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Int J Neuropsychopharmacol. 2011 Mar;14(2):187-200. doi: 10.1017/S146114571000043X. Epub 2010 Apr 29.

Locus coeruleus and dorsal raphe neuron activity and response to acute antidepressant administration in a rat model of Parkinson's disease.

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1
Department of Pharmacology, Faculty of Medicine and Dentistry, University of the Basque Country, Leioa, Vizcaya, Spain.

Abstract

In addition to noradrenergic and serotonergic systems, dopaminergic neurotransmission seems to play an important role in the aetiopathogenesis of, and recovery from, depression. Moreover, the incidence of depression is higher in patients affected by diseases where the dopaminergic system is highly impaired, such us Parkinson's disease. Here, we investigated the effects of dopamine degeneration on the activity and response to antidepressants of locus coeruleus (LC) noradrenergic and dorsal raphe nucleus (DRN) serotonergic neurons. To this end, single-unit extracellular recordings were performed in control and 6-hydroxydopamine (6-OHDA)-lesioned animals. In this latter group, LC neurons showed a lower basal firing rate as well as less sensitivity to the administration of the serotonin reuptake inhibitor, fluoxetine. The rest of electrophysiological parameters and the response to the administration of the α2-adrenoceptor agonist, clonidine and the noradrenaline reuptake inhibitor, reboxetine remained unaltered. In the DRN, dopamine depletion did not modify the basal electrophysiological characteristics and the response to clonidine or fluoxetine administration. In contrast, the administration of reboxetine more efficiently induced an inhibitory effect in the lesioned group. In additional analyses it was observed that while in control animals, LC and DRN basal firing rate was significantly correlated, this relationship was lost after the 6-OHDA lesion. In conclusion, dopaminergic degeneration alters LC neuron basal activity, the relationship/synteny between both nuclei, and their response to antidepressants. These findings shed fresh light on our understanding of the role of dopamine in depression and the mechanism action of antidepressants.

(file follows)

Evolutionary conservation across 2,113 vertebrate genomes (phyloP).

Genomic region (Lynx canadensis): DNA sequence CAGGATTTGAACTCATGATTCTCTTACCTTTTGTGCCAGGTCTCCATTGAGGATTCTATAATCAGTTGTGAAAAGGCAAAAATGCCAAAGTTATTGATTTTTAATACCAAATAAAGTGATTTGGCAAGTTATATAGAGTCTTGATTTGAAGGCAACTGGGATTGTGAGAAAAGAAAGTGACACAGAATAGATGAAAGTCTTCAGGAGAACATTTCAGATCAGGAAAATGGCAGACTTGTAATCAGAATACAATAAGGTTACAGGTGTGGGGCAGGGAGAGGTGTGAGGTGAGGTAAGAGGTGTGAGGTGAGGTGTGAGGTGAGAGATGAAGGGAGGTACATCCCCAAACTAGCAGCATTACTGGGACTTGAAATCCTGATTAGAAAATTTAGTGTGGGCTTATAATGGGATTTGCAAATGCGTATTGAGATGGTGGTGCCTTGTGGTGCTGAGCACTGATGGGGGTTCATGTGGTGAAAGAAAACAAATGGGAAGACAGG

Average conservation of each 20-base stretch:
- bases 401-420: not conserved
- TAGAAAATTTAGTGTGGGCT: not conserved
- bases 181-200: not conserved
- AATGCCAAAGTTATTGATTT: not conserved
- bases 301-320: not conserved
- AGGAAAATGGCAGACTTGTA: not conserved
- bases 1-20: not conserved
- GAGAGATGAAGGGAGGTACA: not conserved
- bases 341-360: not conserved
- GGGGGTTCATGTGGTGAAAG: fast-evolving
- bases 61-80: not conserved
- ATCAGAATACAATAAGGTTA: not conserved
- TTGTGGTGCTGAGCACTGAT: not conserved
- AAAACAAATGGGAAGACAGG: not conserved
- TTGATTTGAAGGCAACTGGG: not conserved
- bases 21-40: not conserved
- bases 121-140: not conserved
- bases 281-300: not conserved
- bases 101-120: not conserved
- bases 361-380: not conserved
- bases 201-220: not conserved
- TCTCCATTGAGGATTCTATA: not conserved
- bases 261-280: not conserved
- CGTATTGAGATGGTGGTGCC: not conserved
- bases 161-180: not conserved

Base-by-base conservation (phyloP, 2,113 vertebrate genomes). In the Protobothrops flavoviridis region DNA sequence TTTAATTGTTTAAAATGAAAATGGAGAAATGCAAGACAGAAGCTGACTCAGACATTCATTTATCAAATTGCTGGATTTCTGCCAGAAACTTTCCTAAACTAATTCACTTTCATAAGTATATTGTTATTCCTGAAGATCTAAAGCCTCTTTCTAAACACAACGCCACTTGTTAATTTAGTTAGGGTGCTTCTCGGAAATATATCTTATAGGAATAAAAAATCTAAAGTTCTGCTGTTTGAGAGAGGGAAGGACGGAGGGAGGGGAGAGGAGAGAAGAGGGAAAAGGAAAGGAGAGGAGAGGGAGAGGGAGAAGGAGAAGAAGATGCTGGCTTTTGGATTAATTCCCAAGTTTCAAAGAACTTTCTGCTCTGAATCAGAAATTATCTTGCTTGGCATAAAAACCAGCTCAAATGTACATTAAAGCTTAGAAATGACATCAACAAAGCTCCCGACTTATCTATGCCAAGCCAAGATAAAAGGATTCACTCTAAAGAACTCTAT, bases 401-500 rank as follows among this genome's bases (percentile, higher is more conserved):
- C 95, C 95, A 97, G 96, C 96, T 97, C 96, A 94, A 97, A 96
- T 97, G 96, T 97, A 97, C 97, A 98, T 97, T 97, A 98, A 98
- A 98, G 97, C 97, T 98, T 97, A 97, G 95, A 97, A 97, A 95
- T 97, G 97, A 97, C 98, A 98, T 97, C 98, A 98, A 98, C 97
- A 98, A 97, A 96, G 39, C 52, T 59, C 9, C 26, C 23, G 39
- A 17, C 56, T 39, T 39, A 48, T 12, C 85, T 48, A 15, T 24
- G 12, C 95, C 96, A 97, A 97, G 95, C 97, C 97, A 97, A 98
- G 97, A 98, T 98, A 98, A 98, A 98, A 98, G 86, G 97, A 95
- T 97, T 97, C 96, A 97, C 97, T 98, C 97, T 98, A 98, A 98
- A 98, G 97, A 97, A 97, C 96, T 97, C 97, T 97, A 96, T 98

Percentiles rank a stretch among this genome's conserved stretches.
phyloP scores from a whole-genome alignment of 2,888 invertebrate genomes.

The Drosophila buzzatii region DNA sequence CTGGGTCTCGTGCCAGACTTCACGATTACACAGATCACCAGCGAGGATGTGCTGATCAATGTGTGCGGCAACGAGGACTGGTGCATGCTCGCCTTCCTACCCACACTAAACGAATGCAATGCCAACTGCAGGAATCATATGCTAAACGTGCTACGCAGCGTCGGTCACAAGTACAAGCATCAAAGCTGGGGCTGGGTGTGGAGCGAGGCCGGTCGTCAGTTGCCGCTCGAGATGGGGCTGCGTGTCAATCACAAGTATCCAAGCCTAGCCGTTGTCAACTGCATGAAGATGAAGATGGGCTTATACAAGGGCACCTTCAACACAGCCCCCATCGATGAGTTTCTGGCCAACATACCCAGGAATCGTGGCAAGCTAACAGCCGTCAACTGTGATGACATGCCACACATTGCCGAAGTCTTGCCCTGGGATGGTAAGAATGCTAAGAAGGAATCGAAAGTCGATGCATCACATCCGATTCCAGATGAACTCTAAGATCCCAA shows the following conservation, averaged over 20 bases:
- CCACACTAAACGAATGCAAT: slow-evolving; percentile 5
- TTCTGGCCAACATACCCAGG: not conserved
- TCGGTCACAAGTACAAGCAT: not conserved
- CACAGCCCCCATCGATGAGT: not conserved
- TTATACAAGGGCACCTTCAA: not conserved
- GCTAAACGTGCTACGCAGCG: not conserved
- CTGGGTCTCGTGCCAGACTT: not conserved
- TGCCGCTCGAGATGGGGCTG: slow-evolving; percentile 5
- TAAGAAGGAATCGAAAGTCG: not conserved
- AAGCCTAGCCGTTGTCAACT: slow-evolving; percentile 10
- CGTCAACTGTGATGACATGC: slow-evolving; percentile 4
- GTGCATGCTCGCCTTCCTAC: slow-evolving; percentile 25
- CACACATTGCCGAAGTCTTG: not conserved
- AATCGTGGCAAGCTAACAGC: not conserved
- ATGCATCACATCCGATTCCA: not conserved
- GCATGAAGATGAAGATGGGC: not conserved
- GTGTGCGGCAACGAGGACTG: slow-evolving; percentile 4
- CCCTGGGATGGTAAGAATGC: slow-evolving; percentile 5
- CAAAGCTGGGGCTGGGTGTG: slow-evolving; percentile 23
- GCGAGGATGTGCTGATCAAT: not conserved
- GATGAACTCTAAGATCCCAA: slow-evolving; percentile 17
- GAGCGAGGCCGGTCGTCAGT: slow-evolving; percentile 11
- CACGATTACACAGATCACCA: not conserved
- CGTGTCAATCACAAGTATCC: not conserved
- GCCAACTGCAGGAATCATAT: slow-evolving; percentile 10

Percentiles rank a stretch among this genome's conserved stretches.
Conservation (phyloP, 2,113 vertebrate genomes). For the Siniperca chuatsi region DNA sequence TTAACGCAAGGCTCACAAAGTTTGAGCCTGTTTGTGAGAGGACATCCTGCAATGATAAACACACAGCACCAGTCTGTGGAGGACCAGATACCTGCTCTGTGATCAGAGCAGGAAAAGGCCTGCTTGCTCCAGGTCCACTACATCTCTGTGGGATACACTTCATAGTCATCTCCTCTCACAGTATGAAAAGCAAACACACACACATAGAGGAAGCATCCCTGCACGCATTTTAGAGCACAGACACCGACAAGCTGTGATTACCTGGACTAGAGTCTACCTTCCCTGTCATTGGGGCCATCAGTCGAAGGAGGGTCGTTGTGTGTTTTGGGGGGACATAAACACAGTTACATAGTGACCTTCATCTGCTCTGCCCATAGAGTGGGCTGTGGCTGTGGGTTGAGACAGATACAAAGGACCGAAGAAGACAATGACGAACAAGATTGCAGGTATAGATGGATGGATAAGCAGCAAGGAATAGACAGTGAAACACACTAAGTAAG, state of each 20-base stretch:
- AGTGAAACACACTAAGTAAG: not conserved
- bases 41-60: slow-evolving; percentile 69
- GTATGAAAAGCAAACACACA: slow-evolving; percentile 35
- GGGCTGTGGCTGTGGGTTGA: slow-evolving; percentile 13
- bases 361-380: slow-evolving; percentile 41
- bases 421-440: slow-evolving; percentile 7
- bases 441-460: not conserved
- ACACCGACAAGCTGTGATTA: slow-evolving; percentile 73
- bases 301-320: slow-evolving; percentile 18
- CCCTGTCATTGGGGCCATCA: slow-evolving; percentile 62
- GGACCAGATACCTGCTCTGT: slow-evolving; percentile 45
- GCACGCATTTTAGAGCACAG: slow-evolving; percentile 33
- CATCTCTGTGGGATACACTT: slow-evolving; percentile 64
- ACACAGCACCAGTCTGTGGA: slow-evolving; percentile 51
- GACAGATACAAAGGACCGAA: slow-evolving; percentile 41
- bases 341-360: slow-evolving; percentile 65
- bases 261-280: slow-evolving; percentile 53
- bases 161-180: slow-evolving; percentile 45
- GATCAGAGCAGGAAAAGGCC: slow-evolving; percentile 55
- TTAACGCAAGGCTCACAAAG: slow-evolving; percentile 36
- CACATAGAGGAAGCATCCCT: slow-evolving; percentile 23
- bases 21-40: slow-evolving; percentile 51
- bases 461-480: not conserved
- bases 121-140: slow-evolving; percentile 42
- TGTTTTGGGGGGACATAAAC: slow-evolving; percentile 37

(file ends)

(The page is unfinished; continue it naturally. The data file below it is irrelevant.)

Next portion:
PMID:
20426885
DOI:
10.1017/S146114571000043X
[Indexed for MEDLINE]
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